Cognitive psychology (English cognitive psychology) - a modern trend in the study of cognitive processes. It originated in the 1960s as an alternative to behaviorism - just because other directions of the natural science plan in psychology at that time did not exist. Gestalt psychology by that time died, and psychoanalysis and humanistic psychology to science do not have a relationship. Cognitive psychology rehabilitated the concept of the psyche as an object of scientific research, treating behavior as mediated by cognitive (cognitive) factors. Studies of cognitive psychologists cover both conscious and unconscious processes of the psyche, while both are treated as different ways of processing information. The most famous representatives of cognitive psychology: George Miller, Jerome Bruner, Ulrik Neisser.
The subject of cognitive psychology is the model of cognitive processes. The concept of "cognitive" (cognitive processes, cognitive psychology and cognitive psychotherapy ...) - became widespread in the 60s of the XX century, during the hobby of cybernetics and electronic modeling of intellectual processes, overgrown in the habit of representing man as a complex biocomputer. The researchers tried to model all the mental processes taking place in a person. What we managed to model was called cognitive processes. What did not work was affective. In practice, "cognitive" refers to mental processes that can be represented as a logical and meaningful sequence of actions for processing information.
Or: which can reasonably be modeled in terms of processing information, where in the processing of information one can discern logic and rationality.
Cognitive processes usually include memory, attention, perception, understanding, thinking, decision-making, actions and influences - in so far as or in the part in which they are engaged in cognitive processes, and not something else (drives, entertainment ... ). Strongly simplifying, it can be said that this is competence and knowledge, skills and abilities.
Modern cognitive psychology consists of many sections: perception, pattern recognition, attention, memory, imagination, speech, developmental psychology, thinking and decision making, in general natural intelligence and partly artificial intelligence. Models of cognitive processes allow a new look at the essence of a person’s mental life. "Cognitive, or otherwise cognitive, activity is an activity associated with the acquisition, organization and use of knowledge. Such activity is characteristic for all living beings, and especially for humans. For this reason, the study of cognitive activity is part of psychology "(Ulrik Naisser" Cognition and Reality ").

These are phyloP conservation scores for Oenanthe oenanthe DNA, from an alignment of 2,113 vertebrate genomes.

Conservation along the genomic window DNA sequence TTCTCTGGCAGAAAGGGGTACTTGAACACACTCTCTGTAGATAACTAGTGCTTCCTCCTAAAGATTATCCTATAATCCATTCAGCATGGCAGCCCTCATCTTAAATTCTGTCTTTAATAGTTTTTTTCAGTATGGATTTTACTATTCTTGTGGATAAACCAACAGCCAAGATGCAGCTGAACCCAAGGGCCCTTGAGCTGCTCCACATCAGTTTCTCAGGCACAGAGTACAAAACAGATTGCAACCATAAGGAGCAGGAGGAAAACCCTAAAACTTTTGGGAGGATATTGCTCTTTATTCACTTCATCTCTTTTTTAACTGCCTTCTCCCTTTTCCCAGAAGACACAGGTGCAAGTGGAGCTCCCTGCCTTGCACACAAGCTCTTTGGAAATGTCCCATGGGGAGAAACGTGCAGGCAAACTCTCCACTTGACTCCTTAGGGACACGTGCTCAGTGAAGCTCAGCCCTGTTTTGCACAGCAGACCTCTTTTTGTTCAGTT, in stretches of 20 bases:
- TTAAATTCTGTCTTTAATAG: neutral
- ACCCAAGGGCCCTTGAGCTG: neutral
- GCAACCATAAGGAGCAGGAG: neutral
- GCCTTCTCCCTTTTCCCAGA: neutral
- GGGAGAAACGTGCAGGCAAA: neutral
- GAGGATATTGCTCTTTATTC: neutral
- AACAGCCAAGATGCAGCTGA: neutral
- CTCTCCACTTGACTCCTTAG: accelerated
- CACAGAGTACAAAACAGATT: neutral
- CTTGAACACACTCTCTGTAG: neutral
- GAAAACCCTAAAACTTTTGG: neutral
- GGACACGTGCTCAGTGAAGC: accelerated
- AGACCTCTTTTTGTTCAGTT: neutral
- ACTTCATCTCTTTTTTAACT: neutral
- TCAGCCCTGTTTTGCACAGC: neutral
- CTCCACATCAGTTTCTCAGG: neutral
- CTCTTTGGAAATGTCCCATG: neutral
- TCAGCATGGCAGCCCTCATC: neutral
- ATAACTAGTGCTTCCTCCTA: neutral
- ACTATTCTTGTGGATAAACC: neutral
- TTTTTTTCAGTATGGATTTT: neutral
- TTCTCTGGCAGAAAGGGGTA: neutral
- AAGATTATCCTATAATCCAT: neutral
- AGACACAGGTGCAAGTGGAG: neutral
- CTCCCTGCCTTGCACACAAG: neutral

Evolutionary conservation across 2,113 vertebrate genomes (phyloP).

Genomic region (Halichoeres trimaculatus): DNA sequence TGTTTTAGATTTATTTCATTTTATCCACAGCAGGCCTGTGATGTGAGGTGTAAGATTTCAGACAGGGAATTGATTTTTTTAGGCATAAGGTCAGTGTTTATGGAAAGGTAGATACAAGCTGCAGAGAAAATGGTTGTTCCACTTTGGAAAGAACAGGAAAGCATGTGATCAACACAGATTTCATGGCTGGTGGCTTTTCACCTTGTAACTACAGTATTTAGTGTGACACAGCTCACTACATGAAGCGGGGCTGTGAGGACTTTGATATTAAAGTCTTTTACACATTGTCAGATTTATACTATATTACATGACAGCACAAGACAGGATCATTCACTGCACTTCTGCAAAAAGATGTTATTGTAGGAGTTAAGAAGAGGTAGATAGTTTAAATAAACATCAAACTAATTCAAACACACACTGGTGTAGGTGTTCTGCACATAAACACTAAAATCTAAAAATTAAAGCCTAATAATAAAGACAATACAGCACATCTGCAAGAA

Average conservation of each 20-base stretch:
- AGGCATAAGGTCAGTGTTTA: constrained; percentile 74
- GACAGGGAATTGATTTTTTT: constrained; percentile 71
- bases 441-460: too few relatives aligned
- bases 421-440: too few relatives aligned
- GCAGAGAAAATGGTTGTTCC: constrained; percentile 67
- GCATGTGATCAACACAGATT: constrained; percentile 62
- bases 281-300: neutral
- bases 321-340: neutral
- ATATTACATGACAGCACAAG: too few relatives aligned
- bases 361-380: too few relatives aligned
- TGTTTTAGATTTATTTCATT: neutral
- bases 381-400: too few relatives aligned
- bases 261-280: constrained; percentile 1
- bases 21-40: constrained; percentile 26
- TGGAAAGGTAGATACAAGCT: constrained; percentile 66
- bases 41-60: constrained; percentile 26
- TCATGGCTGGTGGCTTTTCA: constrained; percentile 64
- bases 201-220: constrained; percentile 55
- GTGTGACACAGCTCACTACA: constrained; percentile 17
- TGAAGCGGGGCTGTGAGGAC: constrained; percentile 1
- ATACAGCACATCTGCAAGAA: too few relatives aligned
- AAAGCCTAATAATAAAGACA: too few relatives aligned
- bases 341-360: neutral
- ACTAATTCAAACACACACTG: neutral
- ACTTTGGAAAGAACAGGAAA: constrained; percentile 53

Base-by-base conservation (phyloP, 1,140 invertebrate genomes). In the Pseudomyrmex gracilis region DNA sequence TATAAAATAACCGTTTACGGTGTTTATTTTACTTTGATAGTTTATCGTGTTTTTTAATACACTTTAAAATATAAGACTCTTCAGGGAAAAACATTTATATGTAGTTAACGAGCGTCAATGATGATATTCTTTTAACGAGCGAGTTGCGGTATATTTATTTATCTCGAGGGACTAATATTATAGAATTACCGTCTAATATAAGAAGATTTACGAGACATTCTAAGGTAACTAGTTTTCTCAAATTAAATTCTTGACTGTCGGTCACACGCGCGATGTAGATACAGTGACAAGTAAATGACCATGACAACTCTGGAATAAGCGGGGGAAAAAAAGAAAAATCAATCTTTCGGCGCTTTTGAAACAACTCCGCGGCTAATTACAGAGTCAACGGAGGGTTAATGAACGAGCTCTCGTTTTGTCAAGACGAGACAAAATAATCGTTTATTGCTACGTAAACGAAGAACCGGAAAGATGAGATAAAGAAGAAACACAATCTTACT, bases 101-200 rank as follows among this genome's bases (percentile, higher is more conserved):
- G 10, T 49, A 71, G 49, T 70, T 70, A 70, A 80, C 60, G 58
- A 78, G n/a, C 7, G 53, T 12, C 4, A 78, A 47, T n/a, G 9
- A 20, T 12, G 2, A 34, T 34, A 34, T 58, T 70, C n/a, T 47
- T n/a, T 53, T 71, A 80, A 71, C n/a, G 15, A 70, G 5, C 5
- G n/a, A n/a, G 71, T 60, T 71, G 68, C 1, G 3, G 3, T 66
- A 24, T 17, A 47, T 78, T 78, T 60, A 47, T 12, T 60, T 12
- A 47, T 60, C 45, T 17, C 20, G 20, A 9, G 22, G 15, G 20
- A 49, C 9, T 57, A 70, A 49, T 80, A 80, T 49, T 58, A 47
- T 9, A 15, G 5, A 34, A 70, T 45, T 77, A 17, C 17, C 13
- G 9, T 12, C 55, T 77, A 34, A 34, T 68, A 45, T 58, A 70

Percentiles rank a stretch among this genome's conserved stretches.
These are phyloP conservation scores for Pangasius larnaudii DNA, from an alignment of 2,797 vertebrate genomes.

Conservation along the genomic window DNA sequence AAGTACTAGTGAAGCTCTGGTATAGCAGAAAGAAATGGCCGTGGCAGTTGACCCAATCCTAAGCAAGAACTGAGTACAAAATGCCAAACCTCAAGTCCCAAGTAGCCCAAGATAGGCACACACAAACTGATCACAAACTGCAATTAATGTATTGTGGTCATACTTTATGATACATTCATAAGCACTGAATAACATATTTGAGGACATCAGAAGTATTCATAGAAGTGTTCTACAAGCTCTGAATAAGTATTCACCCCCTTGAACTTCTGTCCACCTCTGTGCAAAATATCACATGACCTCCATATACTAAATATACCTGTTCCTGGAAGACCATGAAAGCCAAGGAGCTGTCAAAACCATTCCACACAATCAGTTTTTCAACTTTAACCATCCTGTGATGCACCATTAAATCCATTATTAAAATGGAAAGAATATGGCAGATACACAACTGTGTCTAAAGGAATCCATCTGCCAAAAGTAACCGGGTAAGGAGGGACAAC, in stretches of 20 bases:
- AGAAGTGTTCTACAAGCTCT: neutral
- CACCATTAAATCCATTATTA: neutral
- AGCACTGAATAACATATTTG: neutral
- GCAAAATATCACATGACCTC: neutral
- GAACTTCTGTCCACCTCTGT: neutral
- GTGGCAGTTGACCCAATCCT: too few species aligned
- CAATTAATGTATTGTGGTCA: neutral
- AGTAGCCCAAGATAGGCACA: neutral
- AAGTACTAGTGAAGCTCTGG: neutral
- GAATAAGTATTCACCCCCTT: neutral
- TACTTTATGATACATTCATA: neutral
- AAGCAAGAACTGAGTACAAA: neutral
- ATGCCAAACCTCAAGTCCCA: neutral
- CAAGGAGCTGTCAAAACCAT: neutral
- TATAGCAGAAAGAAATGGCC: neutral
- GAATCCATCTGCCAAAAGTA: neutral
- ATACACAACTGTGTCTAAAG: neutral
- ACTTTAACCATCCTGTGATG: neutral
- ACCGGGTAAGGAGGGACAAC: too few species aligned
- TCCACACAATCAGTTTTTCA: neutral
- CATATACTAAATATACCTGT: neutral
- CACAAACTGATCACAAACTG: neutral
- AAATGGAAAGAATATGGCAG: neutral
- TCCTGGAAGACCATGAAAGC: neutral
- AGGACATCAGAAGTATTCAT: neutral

With the expansion of the subject area of research, the information approach was limited, especially in the analysis of speech activity, thinking, long-term memory and the structure of intelligence. Therefore, cognitivists began turning to genetic psychology (J. Piaget), cultural and historical psychology (LS Vygotsky and others), an activity approach (AN Leontiev, etc.). On the other hand, the methodological base of experimental research developed by them attracted the attention of many European, including Russian scientists (in particular AI Nazarov) who adapted it for the development of their traditions (microstructural and microdynamic analysis, microgenetic method).
The cognitive approach is based on a number of axiomatic prerequisites (Haber, 1964):
• The idea of a step-by-step processing of information, i.e. that the stimuli of the external world pass through the psyche through a series of successive transformations.
• Assumption about the limited capacity of the information processing system. It is the limited ability of a person to learn new information and transform an existing one that makes it necessary to search for the most effective and adequate ways of working with it. These strategies (to a much greater extent than the corresponding brain structures) are modeled by cognitive psychologists.
• The postulate on the coding of information in the psyche is introduced. This postulate fixes the assumption that the physical world is reflected in the psyche in a special form, which can not be reduced to the properties of stimulation.
A variant of cognitive theory, gaining increasing popularity in recent years, is the theory of levels of information processing (F.Kreik, R.Lokhard, 1972). At present, cognitive psychology is still in its infancy, but has already become one of the most influential areas of world psychological thought.